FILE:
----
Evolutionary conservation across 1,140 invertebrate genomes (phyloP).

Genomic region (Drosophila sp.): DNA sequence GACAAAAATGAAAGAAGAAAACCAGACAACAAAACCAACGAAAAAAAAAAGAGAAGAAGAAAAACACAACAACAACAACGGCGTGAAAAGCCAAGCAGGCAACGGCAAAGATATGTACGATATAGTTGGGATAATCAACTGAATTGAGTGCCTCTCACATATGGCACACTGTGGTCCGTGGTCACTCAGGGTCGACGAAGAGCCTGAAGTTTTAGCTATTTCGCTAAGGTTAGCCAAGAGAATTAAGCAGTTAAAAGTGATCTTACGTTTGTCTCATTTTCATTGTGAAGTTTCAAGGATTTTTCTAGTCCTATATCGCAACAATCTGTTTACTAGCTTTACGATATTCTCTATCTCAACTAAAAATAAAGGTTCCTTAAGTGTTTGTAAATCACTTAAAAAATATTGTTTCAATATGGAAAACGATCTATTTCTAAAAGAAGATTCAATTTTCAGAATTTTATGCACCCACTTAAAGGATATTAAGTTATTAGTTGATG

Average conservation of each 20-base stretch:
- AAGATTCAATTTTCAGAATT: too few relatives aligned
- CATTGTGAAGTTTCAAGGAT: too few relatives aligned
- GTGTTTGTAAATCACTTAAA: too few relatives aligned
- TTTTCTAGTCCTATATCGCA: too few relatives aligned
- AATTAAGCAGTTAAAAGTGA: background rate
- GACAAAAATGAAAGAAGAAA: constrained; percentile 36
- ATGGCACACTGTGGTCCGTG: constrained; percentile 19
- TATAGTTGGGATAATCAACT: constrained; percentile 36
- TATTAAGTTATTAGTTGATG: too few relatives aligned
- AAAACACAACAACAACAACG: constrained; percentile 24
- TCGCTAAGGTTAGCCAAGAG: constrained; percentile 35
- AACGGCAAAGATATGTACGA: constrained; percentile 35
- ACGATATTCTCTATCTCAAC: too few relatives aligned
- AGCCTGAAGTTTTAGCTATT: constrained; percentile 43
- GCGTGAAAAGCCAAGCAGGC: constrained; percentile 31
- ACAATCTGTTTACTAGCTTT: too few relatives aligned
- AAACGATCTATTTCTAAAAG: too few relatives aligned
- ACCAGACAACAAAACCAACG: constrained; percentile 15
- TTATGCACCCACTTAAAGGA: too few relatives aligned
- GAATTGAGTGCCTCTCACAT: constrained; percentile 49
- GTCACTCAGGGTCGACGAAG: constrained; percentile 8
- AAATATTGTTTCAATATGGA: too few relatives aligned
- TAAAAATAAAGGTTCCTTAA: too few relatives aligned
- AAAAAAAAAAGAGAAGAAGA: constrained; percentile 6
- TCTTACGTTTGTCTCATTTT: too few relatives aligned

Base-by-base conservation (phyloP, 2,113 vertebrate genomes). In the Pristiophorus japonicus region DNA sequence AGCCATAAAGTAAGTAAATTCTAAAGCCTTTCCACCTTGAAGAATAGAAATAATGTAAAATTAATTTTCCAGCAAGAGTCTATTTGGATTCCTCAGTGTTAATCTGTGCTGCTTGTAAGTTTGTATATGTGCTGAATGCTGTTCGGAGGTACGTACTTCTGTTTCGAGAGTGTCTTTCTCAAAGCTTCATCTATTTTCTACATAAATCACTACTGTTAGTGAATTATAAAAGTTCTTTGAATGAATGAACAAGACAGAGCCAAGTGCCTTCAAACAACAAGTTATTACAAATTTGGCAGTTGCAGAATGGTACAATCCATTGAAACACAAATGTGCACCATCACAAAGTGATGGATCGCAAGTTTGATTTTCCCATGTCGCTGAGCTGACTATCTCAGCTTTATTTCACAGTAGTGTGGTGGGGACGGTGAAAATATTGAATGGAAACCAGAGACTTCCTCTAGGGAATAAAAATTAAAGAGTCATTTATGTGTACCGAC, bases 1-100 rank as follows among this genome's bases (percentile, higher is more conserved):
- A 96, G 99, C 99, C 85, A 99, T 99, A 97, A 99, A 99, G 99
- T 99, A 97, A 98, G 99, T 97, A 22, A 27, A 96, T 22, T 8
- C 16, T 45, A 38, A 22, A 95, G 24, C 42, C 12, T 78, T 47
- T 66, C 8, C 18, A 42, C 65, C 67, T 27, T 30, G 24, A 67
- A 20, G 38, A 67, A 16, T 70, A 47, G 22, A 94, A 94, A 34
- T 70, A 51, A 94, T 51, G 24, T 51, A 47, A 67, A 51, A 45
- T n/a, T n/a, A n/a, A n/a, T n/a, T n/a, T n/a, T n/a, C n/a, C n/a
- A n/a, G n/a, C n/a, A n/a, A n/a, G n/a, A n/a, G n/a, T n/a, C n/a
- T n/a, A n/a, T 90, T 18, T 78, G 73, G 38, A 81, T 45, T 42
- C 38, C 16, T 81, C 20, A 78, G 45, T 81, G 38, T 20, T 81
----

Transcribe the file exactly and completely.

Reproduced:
Evolutionary conservation across 1,140 invertebrate genomes (phyloP).

Genomic region (Drosophila sp.): DNA sequence GACAAAAATGAAAGAAGAAAACCAGACAACAAAACCAACGAAAAAAAAAAGAGAAGAAGAAAAACACAACAACAACAACGGCGTGAAAAGCCAAGCAGGCAACGGCAAAGATATGTACGATATAGTTGGGATAATCAACTGAATTGAGTGCCTCTCACATATGGCACACTGTGGTCCGTGGTCACTCAGGGTCGACGAAGAGCCTGAAGTTTTAGCTATTTCGCTAAGGTTAGCCAAGAGAATTAAGCAGTTAAAAGTGATCTTACGTTTGTCTCATTTTCATTGTGAAGTTTCAAGGATTTTTCTAGTCCTATATCGCAACAATCTGTTTACTAGCTTTACGATATTCTCTATCTCAACTAAAAATAAAGGTTCCTTAAGTGTTTGTAAATCACTTAAAAAATATTGTTTCAATATGGAAAACGATCTATTTCTAAAAGAAGATTCAATTTTCAGAATTTTATGCACCCACTTAAAGGATATTAAGTTATTAGTTGATG

Average conservation of each 20-base stretch:
- AAGATTCAATTTTCAGAATT: too few relatives aligned
- CATTGTGAAGTTTCAAGGAT: too few relatives aligned
- GTGTTTGTAAATCACTTAAA: too few relatives aligned
- TTTTCTAGTCCTATATCGCA: too few relatives aligned
- AATTAAGCAGTTAAAAGTGA: background rate
- GACAAAAATGAAAGAAGAAA: constrained; percentile 36
- ATGGCACACTGTGGTCCGTG: constrained; percentile 19
- TATAGTTGGGATAATCAACT: constrained; percentile 36
- TATTAAGTTATTAGTTGATG: too few relatives aligned
- AAAACACAACAACAACAACG: constrained; percentile 24
- TCGCTAAGGTTAGCCAAGAG: constrained; percentile 35
- AACGGCAAAGATATGTACGA: constrained; percentile 35
- ACGATATTCTCTATCTCAAC: too few relatives aligned
- AGCCTGAAGTTTTAGCTATT: constrained; percentile 43
- GCGTGAAAAGCCAAGCAGGC: constrained; percentile 31
- ACAATCTGTTTACTAGCTTT: too few relatives aligned
- AAACGATCTATTTCTAAAAG: too few relatives aligned
- ACCAGACAACAAAACCAACG: constrained; percentile 15
- TTATGCACCCACTTAAAGGA: too few relatives aligned
- GAATTGAGTGCCTCTCACAT: constrained; percentile 49
- GTCACTCAGGGTCGACGAAG: constrained; percentile 8
- AAATATTGTTTCAATATGGA: too few relatives aligned
- TAAAAATAAAGGTTCCTTAA: too few relatives aligned
- AAAAAAAAAAGAGAAGAAGA: constrained; percentile 6
- TCTTACGTTTGTCTCATTTT: too few relatives aligned

Base-by-base conservation (phyloP, 2,113 vertebrate genomes). In the Pristiophorus japonicus region DNA sequence AGCCATAAAGTAAGTAAATTCTAAAGCCTTTCCACCTTGAAGAATAGAAATAATGTAAAATTAATTTTCCAGCAAGAGTCTATTTGGATTCCTCAGTGTTAATCTGTGCTGCTTGTAAGTTTGTATATGTGCTGAATGCTGTTCGGAGGTACGTACTTCTGTTTCGAGAGTGTCTTTCTCAAAGCTTCATCTATTTTCTACATAAATCACTACTGTTAGTGAATTATAAAAGTTCTTTGAATGAATGAACAAGACAGAGCCAAGTGCCTTCAAACAACAAGTTATTACAAATTTGGCAGTTGCAGAATGGTACAATCCATTGAAACACAAATGTGCACCATCACAAAGTGATGGATCGCAAGTTTGATTTTCCCATGTCGCTGAGCTGACTATCTCAGCTTTATTTCACAGTAGTGTGGTGGGGACGGTGAAAATATTGAATGGAAACCAGAGACTTCCTCTAGGGAATAAAAATTAAAGAGTCATTTATGTGTACCGAC, bases 1-100 rank as follows among this genome's bases (percentile, higher is more conserved):
- A 96, G 99, C 99, C 85, A 99, T 99, A 97, A 99, A 99, G 99
- T 99, A 97, A 98, G 99, T 97, A 22, A 27, A 96, T 22, T 8
- C 16, T 45, A 38, A 22, A 95, G 24, C 42, C 12, T 78, T 47
- T 66, C 8, C 18, A 42, C 65, C 67, T 27, T 30, G 24, A 67
- A 20, G 38, A 67, A 16, T 70, A 47, G 22, A 94, A 94, A 34
- T 70, A 51, A 94, T 51, G 24, T 51, A 47, A 67, A 51, A 45
- T n/a, T n/a, A n/a, A n/a, T n/a, T n/a, T n/a, T n/a, C n/a, C n/a
- A n/a, G n/a, C n/a, A n/a, A n/a, G n/a, A n/a, G n/a, T n/a, C n/a
- T n/a, A n/a, T 90, T 18, T 78, G 73, G 38, A 81, T 45, T 42
- C 38, C 16, T 81, C 20, A 78, G 45, T 81, G 38, T 20, T 81